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Sri Lanka v Bangladesh, 3rd ODI, Colombo

Sri Lanka complete series whitewash

The Report by Jamie Alter

July 25, 2007

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Sri Lanka 196 (Mubarak 72, Dilshan 39) beat Bangladesh 157 (Tamim 54, Jayasuriya 4 for 14) by 39 runs

Scorecard and ball-by-ball details
How they were out



Sri Lanka recovered well from a poor start to complete a series whitewash over Bangladesh © AFP
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Bangladesh were left to rue five catches and three run-out opportunities as they allowed Sri Lanka to recover from 61 for 4 to 196 and then squandered a manageable run chase to go down 3-0 in Colombo.

Put in to bat on a sluggish pitch, overnight rain and early morning showers in Colombo delayed the start and reduced the game to 40-overs a side with Sri Lanka's top order collapsing to an inspired attack. However, a generous dose of dropped catches all around the ground allowed Jehan Mubarak and Tillakaratne Dilshan to build a vital 78-run partnership. Mubarak stuck around for a career-best 72 before an inexperienced Sri Lankan bowling attack used the short deliveries to secure a 39-run win.

Bangladesh began horribly chasing 197. The first 11 runs came from wides, but Farveez Maharoof's double-strike did the damage. Javed Omar got a game but didn't contribute, pushing the fourth ball of the innings to Mahela Jayawardene at second slip. Mushfiqur Rahim was promoted to No. 3 but, like Omar, failed to inspire any confidence. Fifth ball he faced, Rahim chased a good length delivery and edged into Kumar Sangakkara's gloves.

After a brief 42-run fightback, Mohammad Ashraful (20) could consider himself unlucky to be given out leg before to one from Nuwan Kulasekara that was missing leg stump. Shakib Al Hasan could offer no such excuse, fishing at a short-pitched delivery from Fernando and getting the faintest of nicks to Sangakkara. Aftab Ahmed didn't last long either as he got glove on an attempted pull shot against Kulasekara.

Faced with the somewhat unfamiliar role of Bangladesh's last glimmer of hope, Tamim Iqbal mixed caution with lunacy and aggression during his 74-ball 55. He danced down the track wildly and missed completely in between some sweet back-foot punches and one delicate flick for six. Dilhara Fernando gave him a work over with the short stuff, and as wickets fell at one end, Tamim held back on the big shots and worked the singles instead. A hamstring injury forced him to resort to a runner before he crossed fifty.

Having added 60 for the sixth-wicket with debutant Mahmudullah (35 from 53) Tamim tried to hit Sanath Jayasuriya out of the park but instead rewarded Jayawardene's decision to introduce the veteran in the 31st over. In a jiffy Jayasuriya then plucked out three the remaining four wickets and Fernando returned to york the No. 10 batsman.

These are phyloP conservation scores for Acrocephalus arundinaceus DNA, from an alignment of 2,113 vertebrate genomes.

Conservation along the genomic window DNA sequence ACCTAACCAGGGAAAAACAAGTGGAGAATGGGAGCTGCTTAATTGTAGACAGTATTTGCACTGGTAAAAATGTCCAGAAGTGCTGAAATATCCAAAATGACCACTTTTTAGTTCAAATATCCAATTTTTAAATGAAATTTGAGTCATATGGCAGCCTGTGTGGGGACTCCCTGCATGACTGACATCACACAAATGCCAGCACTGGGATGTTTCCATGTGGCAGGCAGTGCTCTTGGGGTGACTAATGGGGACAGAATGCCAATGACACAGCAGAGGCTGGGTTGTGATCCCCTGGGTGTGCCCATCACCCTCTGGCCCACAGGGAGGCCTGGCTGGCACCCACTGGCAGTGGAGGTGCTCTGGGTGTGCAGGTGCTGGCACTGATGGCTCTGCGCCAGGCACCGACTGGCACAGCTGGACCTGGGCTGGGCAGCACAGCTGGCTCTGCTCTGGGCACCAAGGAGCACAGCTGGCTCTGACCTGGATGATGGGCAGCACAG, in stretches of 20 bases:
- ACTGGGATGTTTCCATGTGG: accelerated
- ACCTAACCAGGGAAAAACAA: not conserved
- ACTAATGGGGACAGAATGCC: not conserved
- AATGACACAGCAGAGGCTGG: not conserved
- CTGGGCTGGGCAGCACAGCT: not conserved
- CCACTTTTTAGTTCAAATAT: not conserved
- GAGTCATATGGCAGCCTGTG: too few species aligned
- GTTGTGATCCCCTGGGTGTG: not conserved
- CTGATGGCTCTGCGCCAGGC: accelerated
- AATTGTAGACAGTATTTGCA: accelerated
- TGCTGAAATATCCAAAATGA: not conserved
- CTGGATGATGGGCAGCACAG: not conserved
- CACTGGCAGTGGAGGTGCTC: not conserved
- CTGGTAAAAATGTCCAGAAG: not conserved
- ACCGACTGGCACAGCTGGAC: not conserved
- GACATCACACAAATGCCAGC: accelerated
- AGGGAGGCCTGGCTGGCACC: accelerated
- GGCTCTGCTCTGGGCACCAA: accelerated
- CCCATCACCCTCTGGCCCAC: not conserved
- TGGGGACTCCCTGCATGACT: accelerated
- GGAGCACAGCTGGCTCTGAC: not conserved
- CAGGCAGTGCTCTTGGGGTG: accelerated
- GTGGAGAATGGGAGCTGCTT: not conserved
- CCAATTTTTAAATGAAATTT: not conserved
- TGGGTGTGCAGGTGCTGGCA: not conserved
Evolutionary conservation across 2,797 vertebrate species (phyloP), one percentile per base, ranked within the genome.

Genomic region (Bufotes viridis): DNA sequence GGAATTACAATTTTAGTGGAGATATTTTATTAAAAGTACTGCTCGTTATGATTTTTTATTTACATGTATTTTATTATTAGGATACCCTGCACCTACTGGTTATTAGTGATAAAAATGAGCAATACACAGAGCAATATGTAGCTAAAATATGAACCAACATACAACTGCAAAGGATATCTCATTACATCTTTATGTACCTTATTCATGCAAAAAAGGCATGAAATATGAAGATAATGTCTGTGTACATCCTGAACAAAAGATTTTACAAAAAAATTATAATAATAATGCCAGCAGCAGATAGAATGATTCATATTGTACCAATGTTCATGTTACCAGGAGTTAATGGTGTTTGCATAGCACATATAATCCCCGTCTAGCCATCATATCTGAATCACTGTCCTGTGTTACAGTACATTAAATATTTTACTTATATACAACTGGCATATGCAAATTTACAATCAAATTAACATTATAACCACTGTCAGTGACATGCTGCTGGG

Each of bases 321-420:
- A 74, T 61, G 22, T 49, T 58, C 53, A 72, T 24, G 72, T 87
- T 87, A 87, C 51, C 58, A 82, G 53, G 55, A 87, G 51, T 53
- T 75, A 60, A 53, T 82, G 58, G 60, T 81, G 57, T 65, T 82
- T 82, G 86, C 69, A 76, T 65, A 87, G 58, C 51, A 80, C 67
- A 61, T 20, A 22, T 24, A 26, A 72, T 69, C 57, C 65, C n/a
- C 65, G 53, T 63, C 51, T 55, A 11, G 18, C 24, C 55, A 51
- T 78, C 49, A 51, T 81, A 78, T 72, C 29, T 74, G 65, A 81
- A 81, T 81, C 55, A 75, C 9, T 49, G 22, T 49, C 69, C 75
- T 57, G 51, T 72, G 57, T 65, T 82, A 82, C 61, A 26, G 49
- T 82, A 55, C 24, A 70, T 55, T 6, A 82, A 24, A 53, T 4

After winning the toss, the first of Bangladesh's blips in the field came in the second over when Shakib, at cover, failed to clutch an airy drive off Jayasuriya when he was yet to get off the mark. Jayasuriya and Upul Tharanga fell cheaply to the impressive Shahadat and Syed Rasel but Chamara Kapugedera was dropped on 0 and 5. Though the first was too thick an edge for Rahim to take while standing up to the stumps the second was deplorable, Reza grassing a waist-high chance at second slip. You didn't need a lip reader to make out what Shahadat said after seeing that catch go down.

Bangladesh removed Kapugedera and Sangakkara in relative succession, but their butterfingered fielders allowed Mubarak and Dilshan to stitch together a match-winning partnership. At the 20-over mark, Bangladesh appeared in command amid a tight bowling display, but two alarming lapses in Ferhad's sixth over ultimately made the difference between victory and defeat. Dilshan was let off by Rahim when on 11, as the wicketkeeper failed to hold onto an outside edge off a cramped cut shot. A boundary later, Mubarak's mis-timed slog down the ground was misjudged by Abdur Razzak at mid-on, and landed safely between two converging fielders.

The two batsmen didn't need another invitation to lead the revival. While Mubarak was more watchful, having to graft against the spinners initially, Dilshan walked out in a situation tailor-made for his fidgety, 'I'm-going-to-get-under-your-skin style'. In no time Bangladesh were on the back foot as Dilshan spread the field with his cheeky dabs and cuts. Mubarak grew in confidence, using his feet to the spinners, swept hard, and constantly looked for singles. While he crease ticked along to his third ODI fifty, Dilshan threaded the ball into the gaps before he finally failed to carry off a cheeky reverse pull and gave Mahmudullah his first wicket. Razzak finished with 3 for 47 as Bangladesh bowled Sri Lanka out for the first time all tour, but Mubarak's presence until the last over proved the defining innings, something Tamim would have done well to emulate.

Jamie Alter is an editorial assistant on Cricinfo

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© ESPN Sports Media Ltd.

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Jamie Alter Senior sub-editor While teachers in high school droned on about Fukuyama and communism, young Jamie's mind tended to wander to Old Trafford and the MCG. Subsequently, having spent six years in the States - studying Political Science, then working for an insurance company - and having failed miserably at winning any cricket converts, he moved back to India. No such problem in Bangalore, where he can endlessly pontificate on a chinaman who turned it around with a flipper, and why Ricky Ponting is such a good hooker. These days he divides his time between playing office cricket and constant replenishments at one of the city's many pubs.
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